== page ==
Living wage plan will put providers in deep financial trouble, says West Midlands Care Association


Posted on July 28th, by geoff in Caring Times. Comments Off on Living wage plan will put providers in deep financial trouble, says West Midlands Care Association

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Care home operators in the West Midlands say they face a bleak and uncertain future following living wage budget reforms announced by George Osborne. Debbie Le Quesne, chief executive of West Midlands Care Association (WMCA), which represents private sector care providers, warned the industry was at “breaking point.”

An impact survey by the association suggests any benefits found with reductions in Corporation tax – a fall to 19% in 2017 and 18% in 2020 – will not plug an ever-widening chasm between realistic operational costs and fees paid for care by local authorities. Under the Chancellor’s plans, workers aged over 25 will get a minimum of £7.20 an hour from April next year, rising to £9 by 2020. The Government says this will mean a direct pay rise for 2.5 million workers of an average of £5,000 by 2020.

But although Ms Le Quesne and her members welcome initiatives to bring in better pay rates for carers, they estimate it will add £23 per week to the care cost of every Midlands person in a residential care setting.

“It will also mean there will be no pay differential between domestic staff with little responsibility and experienced NVQ Level 2 carers,” said Ms Le Quesne.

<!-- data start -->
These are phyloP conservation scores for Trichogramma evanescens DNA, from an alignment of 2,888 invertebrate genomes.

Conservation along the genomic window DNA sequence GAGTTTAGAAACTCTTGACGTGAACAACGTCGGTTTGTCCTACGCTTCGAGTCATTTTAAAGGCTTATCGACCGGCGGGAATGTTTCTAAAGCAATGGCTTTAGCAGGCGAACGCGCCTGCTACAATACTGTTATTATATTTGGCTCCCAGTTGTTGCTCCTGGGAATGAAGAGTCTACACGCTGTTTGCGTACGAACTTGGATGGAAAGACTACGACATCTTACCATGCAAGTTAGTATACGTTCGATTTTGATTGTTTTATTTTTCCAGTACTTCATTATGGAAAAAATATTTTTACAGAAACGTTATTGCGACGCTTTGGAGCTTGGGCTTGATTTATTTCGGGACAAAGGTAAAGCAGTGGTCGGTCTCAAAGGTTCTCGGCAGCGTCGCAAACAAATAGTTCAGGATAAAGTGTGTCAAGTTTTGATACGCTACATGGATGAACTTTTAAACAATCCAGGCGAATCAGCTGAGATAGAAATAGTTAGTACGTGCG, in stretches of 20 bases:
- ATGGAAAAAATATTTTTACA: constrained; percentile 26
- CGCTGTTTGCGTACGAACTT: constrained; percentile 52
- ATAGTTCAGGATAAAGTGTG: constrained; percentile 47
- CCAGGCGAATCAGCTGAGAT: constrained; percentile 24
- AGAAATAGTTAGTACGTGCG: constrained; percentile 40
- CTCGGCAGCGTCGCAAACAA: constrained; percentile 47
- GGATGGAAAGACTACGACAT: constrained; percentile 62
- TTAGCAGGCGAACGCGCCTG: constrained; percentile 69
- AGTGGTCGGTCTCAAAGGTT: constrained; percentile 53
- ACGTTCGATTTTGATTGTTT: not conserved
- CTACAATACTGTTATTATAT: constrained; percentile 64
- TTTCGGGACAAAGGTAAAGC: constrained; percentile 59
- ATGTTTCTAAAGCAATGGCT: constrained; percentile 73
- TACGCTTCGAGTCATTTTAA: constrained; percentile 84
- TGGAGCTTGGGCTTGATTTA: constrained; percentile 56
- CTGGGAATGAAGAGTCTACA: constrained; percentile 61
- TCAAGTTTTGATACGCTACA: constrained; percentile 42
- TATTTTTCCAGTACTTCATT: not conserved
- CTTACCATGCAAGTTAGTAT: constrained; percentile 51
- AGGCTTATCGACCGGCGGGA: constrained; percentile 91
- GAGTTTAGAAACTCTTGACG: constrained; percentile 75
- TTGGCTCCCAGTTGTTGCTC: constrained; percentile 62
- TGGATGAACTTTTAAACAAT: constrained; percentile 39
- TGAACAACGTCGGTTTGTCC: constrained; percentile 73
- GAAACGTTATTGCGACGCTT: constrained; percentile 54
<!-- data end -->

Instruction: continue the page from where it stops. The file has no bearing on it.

For those businesses offering homecare, the association says there will be an additional £1.50 per hour cost for each member of staff. This figure does not include the additional expenses of travel time, which is not funded in the local authority rate.

“Mr Osborne’s Budget has done no favours to the care industry in the Midlands,” said Ms Le Quesne.

“Most domiciliary providers are on set local authority contracts which have seen next to nothing in increases over the past five years. They are still trying to work out how to find funds to pay travel time and now a second increase in outgoings looms.

“Calculations do not include external price rises we expect to see from our suppliers, who will also need to pass on their increased production costs.”

Along with other representative bodies, WMCA is calling on government for a financial lifeline to keep the industry afloat.

“It’s a hugely complex situation with most of my members having local authorities as primary income generators in their businesses,” said Ms Le Quesne.

“Under the terms of which they work they are allowed to return profit margins on council contracts of between only five and seven per cent.

“There simply isn’t anywhere for extra savings to be made. Years of austerity have taken their toll and the creative thinking is through.”

Addressing living wage increases for council workers, the Local Government Association, which represents more than 400 authorities in England and Wales, said the cost of implementing the policy should be taken into account when council funding levels are set in future. WMCA is making the same plea.

“Our calculations regarding the timing of and potential savings on corporation tax just don’t stack up as an offset to this extra expenditure, over which members have no control,” said Ms Le Quesne.

“We’re in deep financial trouble and we know local councils are too. Central government must now heed the care industry plight if it wishes to see a diverse sector survive the next two years. We are at breaking point.”





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